In these two examples, the brain injuries were both caused by car accidents. And, in fact, car and other vehicle accidents are a leading source of TBIs and other injuries. People can get brain injuries in traffic accidents involving cars, Uber and other ride-hailing vehicles, taxis, trucks, motorcycles, bicycles, boats, and pedestrians.
But traffic accidents are not, by any means, the only way in which people suffer brain injuries. Brain injuries can occur if you slip and fall on a wet floor or down a poorly maintained set of stairs, a type of accident known as a slip and fall or a slip, trip, and fall.
Construction workers can suffer brain injuries by falling or being struck on the head by a falling object, or having their head or upper body caught between two objects. In fact, falls, being struck, and being caught between elements on a construction site are all among the most common accidents on construction sites.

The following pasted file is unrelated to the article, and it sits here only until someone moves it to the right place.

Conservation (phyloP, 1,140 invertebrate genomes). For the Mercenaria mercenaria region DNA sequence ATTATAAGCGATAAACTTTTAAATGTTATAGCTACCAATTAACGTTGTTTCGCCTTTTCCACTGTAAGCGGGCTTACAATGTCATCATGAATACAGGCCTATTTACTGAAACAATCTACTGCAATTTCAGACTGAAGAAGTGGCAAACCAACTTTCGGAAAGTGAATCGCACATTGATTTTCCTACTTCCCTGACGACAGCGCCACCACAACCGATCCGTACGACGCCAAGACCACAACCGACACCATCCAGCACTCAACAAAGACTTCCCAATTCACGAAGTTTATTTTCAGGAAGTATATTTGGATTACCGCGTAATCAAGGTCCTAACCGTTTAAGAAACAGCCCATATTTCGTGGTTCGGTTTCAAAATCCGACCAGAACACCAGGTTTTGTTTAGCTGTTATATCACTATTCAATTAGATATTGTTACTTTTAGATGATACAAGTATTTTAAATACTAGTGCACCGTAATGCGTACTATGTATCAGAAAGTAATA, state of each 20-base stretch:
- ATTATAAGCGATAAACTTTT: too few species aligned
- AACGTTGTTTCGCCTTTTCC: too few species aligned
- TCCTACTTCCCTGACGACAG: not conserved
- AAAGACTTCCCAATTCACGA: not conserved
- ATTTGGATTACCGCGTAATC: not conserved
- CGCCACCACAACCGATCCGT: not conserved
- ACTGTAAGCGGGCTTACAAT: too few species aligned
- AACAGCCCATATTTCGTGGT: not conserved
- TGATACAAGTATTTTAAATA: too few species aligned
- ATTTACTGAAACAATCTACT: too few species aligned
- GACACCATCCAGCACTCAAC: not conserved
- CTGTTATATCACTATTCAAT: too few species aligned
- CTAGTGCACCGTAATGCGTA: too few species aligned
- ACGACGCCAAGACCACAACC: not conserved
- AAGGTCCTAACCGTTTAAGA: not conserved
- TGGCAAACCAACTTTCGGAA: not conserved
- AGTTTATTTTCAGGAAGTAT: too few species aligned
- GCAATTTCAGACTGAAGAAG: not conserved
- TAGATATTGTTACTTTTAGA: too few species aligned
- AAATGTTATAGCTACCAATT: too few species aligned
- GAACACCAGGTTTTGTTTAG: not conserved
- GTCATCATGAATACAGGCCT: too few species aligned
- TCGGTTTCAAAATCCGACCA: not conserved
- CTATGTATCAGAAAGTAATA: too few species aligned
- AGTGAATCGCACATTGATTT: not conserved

People can suffer brain injuries in sports or while playing on a playground.
Brain injuries can also be caused by heart attacks, strokes, aneurysms, meningitis, loss of oxygen to the brain, neurosurgery, brain tumors, infections, adverse drug reactions, poisoning, substance abuse, and choking. Anything that causes loss of oxygen can ultimately result in brain injuries. These can be caused by medical errors in surgery or delivering a baby, or by accidents, such as coming near to drowning.
Types of Brain Injuries
TBIs have received a great deal of publicity over the past decade, partly because the consequences of some forms, such as concussions, are much better understood. A concussion was once understood as no cause for alarm, for instance. It is now known that even a minor one can affect the brain over the long term.